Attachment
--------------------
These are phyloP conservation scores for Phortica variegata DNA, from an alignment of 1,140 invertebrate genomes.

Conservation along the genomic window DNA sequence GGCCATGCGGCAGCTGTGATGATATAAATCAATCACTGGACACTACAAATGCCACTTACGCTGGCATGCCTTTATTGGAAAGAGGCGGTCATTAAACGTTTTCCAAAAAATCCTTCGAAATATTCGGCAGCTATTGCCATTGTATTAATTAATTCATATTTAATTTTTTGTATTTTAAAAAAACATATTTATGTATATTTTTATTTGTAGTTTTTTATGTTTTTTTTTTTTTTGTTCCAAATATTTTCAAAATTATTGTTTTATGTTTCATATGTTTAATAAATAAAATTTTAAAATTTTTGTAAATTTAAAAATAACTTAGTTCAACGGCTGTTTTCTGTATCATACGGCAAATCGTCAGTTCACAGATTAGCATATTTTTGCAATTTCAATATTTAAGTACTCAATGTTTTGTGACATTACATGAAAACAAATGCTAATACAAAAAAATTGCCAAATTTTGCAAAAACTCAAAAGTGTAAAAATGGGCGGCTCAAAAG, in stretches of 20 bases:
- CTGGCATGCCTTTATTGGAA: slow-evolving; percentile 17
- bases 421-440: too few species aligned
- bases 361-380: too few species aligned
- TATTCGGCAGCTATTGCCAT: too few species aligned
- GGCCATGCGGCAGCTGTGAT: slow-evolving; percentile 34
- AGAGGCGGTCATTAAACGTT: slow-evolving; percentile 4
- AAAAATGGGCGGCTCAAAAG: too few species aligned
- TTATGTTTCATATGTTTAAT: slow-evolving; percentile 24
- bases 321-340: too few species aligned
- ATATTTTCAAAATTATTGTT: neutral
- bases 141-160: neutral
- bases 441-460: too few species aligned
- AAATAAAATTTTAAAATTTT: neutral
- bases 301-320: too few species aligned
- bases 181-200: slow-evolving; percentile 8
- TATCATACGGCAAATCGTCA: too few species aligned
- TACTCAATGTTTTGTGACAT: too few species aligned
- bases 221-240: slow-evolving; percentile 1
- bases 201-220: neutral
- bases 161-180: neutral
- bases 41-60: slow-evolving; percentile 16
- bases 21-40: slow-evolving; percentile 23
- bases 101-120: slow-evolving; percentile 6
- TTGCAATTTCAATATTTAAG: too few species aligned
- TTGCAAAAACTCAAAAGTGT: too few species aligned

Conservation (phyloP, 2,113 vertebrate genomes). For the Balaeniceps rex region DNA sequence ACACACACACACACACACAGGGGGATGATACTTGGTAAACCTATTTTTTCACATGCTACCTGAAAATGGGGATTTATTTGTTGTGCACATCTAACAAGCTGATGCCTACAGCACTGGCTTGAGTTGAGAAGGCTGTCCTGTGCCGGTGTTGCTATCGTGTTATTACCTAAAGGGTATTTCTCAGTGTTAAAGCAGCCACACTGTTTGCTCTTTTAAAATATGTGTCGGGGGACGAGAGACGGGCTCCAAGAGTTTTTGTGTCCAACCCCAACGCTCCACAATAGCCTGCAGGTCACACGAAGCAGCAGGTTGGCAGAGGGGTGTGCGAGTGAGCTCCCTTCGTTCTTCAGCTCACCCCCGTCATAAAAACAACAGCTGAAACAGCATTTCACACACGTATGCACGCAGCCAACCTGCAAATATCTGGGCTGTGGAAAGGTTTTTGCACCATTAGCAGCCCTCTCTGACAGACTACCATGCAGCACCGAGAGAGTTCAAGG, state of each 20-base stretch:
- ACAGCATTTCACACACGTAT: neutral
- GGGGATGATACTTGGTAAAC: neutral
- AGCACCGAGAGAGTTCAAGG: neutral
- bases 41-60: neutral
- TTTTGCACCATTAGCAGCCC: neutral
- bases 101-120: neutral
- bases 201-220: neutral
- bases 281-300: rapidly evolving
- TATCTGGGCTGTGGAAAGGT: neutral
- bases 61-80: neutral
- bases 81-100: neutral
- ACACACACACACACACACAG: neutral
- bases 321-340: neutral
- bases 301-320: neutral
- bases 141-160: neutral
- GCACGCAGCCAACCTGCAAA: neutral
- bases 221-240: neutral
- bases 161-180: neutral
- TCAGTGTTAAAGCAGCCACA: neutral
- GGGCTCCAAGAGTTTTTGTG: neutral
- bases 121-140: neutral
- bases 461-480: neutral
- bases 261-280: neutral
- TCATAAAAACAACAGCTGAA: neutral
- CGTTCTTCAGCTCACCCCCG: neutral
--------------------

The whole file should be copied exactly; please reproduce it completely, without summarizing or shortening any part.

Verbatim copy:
These are phyloP conservation scores for Phortica variegata DNA, from an alignment of 1,140 invertebrate genomes.

Conservation along the genomic window DNA sequence GGCCATGCGGCAGCTGTGATGATATAAATCAATCACTGGACACTACAAATGCCACTTACGCTGGCATGCCTTTATTGGAAAGAGGCGGTCATTAAACGTTTTCCAAAAAATCCTTCGAAATATTCGGCAGCTATTGCCATTGTATTAATTAATTCATATTTAATTTTTTGTATTTTAAAAAAACATATTTATGTATATTTTTATTTGTAGTTTTTTATGTTTTTTTTTTTTTTGTTCCAAATATTTTCAAAATTATTGTTTTATGTTTCATATGTTTAATAAATAAAATTTTAAAATTTTTGTAAATTTAAAAATAACTTAGTTCAACGGCTGTTTTCTGTATCATACGGCAAATCGTCAGTTCACAGATTAGCATATTTTTGCAATTTCAATATTTAAGTACTCAATGTTTTGTGACATTACATGAAAACAAATGCTAATACAAAAAAATTGCCAAATTTTGCAAAAACTCAAAAGTGTAAAAATGGGCGGCTCAAAAG, in stretches of 20 bases:
- CTGGCATGCCTTTATTGGAA: slow-evolving; percentile 17
- bases 421-440: too few species aligned
- bases 361-380: too few species aligned
- TATTCGGCAGCTATTGCCAT: too few species aligned
- GGCCATGCGGCAGCTGTGAT: slow-evolving; percentile 34
- AGAGGCGGTCATTAAACGTT: slow-evolving; percentile 4
- AAAAATGGGCGGCTCAAAAG: too few species aligned
- TTATGTTTCATATGTTTAAT: slow-evolving; percentile 24
- bases 321-340: too few species aligned
- ATATTTTCAAAATTATTGTT: neutral
- bases 141-160: neutral
- bases 441-460: too few species aligned
- AAATAAAATTTTAAAATTTT: neutral
- bases 301-320: too few species aligned
- bases 181-200: slow-evolving; percentile 8
- TATCATACGGCAAATCGTCA: too few species aligned
- TACTCAATGTTTTGTGACAT: too few species aligned
- bases 221-240: slow-evolving; percentile 1
- bases 201-220: neutral
- bases 161-180: neutral
- bases 41-60: slow-evolving; percentile 16
- bases 21-40: slow-evolving; percentile 23
- bases 101-120: slow-evolving; percentile 6
- TTGCAATTTCAATATTTAAG: too few species aligned
- TTGCAAAAACTCAAAAGTGT: too few species aligned

Conservation (phyloP, 2,113 vertebrate genomes). For the Balaeniceps rex region DNA sequence ACACACACACACACACACAGGGGGATGATACTTGGTAAACCTATTTTTTCACATGCTACCTGAAAATGGGGATTTATTTGTTGTGCACATCTAACAAGCTGATGCCTACAGCACTGGCTTGAGTTGAGAAGGCTGTCCTGTGCCGGTGTTGCTATCGTGTTATTACCTAAAGGGTATTTCTCAGTGTTAAAGCAGCCACACTGTTTGCTCTTTTAAAATATGTGTCGGGGGACGAGAGACGGGCTCCAAGAGTTTTTGTGTCCAACCCCAACGCTCCACAATAGCCTGCAGGTCACACGAAGCAGCAGGTTGGCAGAGGGGTGTGCGAGTGAGCTCCCTTCGTTCTTCAGCTCACCCCCGTCATAAAAACAACAGCTGAAACAGCATTTCACACACGTATGCACGCAGCCAACCTGCAAATATCTGGGCTGTGGAAAGGTTTTTGCACCATTAGCAGCCCTCTCTGACAGACTACCATGCAGCACCGAGAGAGTTCAAGG, state of each 20-base stretch:
- ACAGCATTTCACACACGTAT: neutral
- GGGGATGATACTTGGTAAAC: neutral
- AGCACCGAGAGAGTTCAAGG: neutral
- bases 41-60: neutral
- TTTTGCACCATTAGCAGCCC: neutral
- bases 101-120: neutral
- bases 201-220: neutral
- bases 281-300: rapidly evolving
- TATCTGGGCTGTGGAAAGGT: neutral
- bases 61-80: neutral
- bases 81-100: neutral
- ACACACACACACACACACAG: neutral
- bases 321-340: neutral
- bases 301-320: neutral
- bases 141-160: neutral
- GCACGCAGCCAACCTGCAAA: neutral
- bases 221-240: neutral
- bases 161-180: neutral
- TCAGTGTTAAAGCAGCCACA: neutral
- GGGCTCCAAGAGTTTTTGTG: neutral
- bases 121-140: neutral
- bases 461-480: neutral
- bases 261-280: neutral
- TCATAAAAACAACAGCTGAA: neutral
- CGTTCTTCAGCTCACCCCCG: neutral